The principal responsibilities of the interim administrators are to get in and preserve the properties of the Estate, including to make enquiries as they deem reasonably necessary or to take out relevant legal proceedings, and to require any person(s) having custody, control or management of properties of the Estate to forthwith deliver or transfer to the interim administrators such properties, so as to ensure that the Estate is properly preserved. The interim administrators shall not make any distribution of all or any part of the Estate without first obtaining the consent of both the Department of Justice and Chinachem Charitable Foundation Limited (Foundation) to such distribution or the court's consent. The interim administrators are also required to submit periodical reports to the court, the Department of Justice and the Foundation on the conduct of the administration.
In other words, the interim administrators are primarily responsible for the administration and preservation of the Estate. The interim administrators, being officers of the court, owe a duty to the court on matters relating to the interim administration of the Estate and the court may give directions to the interim administrators as may be required.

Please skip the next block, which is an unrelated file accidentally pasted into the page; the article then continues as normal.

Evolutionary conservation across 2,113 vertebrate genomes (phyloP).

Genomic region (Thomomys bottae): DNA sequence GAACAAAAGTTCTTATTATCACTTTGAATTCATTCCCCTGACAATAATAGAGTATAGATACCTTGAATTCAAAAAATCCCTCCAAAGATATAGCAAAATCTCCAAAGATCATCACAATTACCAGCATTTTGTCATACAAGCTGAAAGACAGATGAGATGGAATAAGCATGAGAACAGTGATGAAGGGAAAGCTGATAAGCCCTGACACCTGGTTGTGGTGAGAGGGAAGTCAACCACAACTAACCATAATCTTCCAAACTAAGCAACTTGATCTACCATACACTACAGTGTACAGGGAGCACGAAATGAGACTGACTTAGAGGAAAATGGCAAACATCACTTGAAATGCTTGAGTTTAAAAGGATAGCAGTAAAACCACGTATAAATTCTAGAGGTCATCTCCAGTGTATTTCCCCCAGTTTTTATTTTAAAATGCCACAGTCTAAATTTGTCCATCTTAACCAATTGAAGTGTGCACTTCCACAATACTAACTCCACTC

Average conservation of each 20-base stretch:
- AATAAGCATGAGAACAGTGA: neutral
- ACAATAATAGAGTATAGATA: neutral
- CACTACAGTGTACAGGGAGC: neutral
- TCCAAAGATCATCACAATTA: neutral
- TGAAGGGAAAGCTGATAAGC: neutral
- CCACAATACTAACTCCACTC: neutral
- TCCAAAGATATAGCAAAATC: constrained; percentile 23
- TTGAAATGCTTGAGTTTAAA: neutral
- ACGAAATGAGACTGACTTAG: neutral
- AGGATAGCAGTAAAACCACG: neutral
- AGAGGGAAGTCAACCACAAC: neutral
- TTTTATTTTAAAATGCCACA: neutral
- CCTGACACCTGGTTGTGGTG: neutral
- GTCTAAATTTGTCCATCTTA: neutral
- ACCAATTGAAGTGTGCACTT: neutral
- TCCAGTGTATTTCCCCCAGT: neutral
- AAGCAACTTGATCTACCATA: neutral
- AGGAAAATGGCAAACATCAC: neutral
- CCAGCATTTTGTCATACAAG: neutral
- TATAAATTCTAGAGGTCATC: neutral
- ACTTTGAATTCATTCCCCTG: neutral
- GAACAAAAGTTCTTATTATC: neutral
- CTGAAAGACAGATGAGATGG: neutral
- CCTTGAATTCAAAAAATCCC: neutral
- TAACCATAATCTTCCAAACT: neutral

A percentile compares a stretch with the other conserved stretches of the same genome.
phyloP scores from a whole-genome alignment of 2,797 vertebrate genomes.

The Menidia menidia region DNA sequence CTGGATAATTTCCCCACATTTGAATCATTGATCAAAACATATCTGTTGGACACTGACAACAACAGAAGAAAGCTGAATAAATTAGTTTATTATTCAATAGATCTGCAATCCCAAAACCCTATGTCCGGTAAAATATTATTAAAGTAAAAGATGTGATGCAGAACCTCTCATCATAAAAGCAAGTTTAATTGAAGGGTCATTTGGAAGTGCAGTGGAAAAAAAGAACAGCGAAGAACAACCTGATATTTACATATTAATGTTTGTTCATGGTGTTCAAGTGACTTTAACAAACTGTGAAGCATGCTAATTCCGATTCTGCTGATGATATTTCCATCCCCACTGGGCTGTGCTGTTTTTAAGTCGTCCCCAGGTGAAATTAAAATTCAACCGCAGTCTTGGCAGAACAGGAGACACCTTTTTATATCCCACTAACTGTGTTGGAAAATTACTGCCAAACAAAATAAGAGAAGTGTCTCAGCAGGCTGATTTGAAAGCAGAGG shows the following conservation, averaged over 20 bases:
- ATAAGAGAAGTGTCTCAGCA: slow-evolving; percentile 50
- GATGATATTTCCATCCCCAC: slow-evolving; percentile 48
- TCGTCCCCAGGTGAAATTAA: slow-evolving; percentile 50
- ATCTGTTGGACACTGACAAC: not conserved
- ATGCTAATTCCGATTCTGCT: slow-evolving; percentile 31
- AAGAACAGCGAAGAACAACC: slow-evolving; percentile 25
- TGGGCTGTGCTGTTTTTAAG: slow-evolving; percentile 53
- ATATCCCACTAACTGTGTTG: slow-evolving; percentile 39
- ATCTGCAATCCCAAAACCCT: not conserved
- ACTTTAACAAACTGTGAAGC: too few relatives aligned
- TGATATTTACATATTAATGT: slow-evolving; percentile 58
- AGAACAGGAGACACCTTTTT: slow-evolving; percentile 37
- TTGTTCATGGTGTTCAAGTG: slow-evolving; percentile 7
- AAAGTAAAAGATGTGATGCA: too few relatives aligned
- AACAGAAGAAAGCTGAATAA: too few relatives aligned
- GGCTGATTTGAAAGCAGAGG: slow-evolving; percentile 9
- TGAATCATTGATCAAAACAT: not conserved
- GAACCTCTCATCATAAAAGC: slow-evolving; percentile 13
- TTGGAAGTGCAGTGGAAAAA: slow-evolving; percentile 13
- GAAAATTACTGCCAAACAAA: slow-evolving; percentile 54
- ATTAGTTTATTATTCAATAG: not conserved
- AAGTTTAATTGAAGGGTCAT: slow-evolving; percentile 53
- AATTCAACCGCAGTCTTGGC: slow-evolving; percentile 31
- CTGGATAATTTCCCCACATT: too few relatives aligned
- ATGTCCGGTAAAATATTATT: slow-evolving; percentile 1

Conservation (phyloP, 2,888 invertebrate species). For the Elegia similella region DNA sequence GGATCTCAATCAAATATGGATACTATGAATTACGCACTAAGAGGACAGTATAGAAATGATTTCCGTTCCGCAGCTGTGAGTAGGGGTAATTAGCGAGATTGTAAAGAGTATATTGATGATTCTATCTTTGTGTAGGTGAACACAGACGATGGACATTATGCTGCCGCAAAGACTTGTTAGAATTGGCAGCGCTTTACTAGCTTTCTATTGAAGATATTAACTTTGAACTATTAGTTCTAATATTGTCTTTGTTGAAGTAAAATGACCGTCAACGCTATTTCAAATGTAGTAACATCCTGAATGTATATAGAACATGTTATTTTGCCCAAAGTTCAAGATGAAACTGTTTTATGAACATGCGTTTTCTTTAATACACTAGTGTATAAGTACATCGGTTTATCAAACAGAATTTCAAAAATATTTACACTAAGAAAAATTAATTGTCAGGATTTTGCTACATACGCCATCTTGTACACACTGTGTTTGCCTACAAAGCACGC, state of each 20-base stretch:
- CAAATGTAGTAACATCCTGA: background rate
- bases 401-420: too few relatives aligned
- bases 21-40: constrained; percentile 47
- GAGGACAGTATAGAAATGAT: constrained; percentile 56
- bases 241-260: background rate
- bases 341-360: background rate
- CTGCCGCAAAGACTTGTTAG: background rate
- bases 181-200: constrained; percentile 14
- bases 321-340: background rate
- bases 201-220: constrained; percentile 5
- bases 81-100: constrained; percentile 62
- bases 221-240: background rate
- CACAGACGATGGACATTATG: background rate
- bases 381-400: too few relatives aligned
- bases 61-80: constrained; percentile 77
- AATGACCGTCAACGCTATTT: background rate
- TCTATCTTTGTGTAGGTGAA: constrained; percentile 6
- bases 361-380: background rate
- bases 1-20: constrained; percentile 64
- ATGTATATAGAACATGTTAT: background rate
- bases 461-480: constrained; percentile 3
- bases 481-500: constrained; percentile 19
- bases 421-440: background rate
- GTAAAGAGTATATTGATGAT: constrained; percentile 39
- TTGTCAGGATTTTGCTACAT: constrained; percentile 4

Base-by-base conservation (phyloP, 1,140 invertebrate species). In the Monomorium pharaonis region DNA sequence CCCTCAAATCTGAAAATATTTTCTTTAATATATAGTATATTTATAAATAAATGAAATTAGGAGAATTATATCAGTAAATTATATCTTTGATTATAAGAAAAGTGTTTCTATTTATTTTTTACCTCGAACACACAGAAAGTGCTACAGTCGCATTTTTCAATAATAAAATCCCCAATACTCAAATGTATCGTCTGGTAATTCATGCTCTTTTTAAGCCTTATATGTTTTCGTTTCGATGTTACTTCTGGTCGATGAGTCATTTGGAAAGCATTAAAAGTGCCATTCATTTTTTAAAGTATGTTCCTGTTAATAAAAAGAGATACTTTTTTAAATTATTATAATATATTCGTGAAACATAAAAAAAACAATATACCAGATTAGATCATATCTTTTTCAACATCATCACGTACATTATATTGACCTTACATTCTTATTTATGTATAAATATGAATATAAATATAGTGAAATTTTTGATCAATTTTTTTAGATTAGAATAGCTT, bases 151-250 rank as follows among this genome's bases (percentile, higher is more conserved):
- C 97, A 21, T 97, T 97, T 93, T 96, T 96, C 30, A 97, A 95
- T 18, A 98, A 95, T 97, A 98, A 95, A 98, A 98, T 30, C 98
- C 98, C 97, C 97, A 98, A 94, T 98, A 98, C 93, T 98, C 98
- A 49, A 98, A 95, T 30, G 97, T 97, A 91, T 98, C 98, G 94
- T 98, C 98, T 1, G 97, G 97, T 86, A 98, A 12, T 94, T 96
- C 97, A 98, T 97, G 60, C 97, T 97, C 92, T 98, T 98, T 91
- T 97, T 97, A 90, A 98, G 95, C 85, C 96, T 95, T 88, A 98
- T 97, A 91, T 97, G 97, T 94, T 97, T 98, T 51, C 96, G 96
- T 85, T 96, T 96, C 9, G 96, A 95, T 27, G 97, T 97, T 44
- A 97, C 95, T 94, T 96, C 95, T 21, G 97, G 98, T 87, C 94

The Department of Justice at all time keeps an eye on the administration of the Estate and has been in contact with the interim administrators, including considering the periodical reports provided by the interim administrators, approaching the interim administrators to further understand matters relating to the interim administration of the Estate, and assisting the court in legal proceedings taken out by the interim administrators in the course of interim administration as may be required.
As mentioned above, the independent interim administrators are primarily responsible for the interim administration of the Estate. The work of the interim administrators is subject to the court's supervision and the Department of Justice keeps an eye thereon. If necessary, the
(d) Generally speaking, charities are generally allowed to operate autonomously under their own governing bodies and in accordance with their own rules and regulations. Except otherwise prescribed by statute, it is for the charity to decide the manner in which the public is to be informed about its operation. As the protector of charities, the Secretary for Justice is necessarily a party to charity proceedings and represents the beneficial interest or objects of the charity, but not a "regulator" as such. Unless there is sufficient information or evidence which suggests a potential breach of charitable trust or maladministration on the part of any charities, the Department of Justice will not on its own accord make any enquiries or assessments of the management and operation of individual charities.
Further, as mentioned in the reply under Part (c) above, the Estate in question is currently administered and preserved by independent interim administrators. The eventual distribution of the Estate is to be determined by the court after the hearing on the construction of the will. The Department of Justice will carefully consider the court's judgment to be delivered and will take such follow up actions as may be necessary.
Ends/Wednesday, December 5, 2012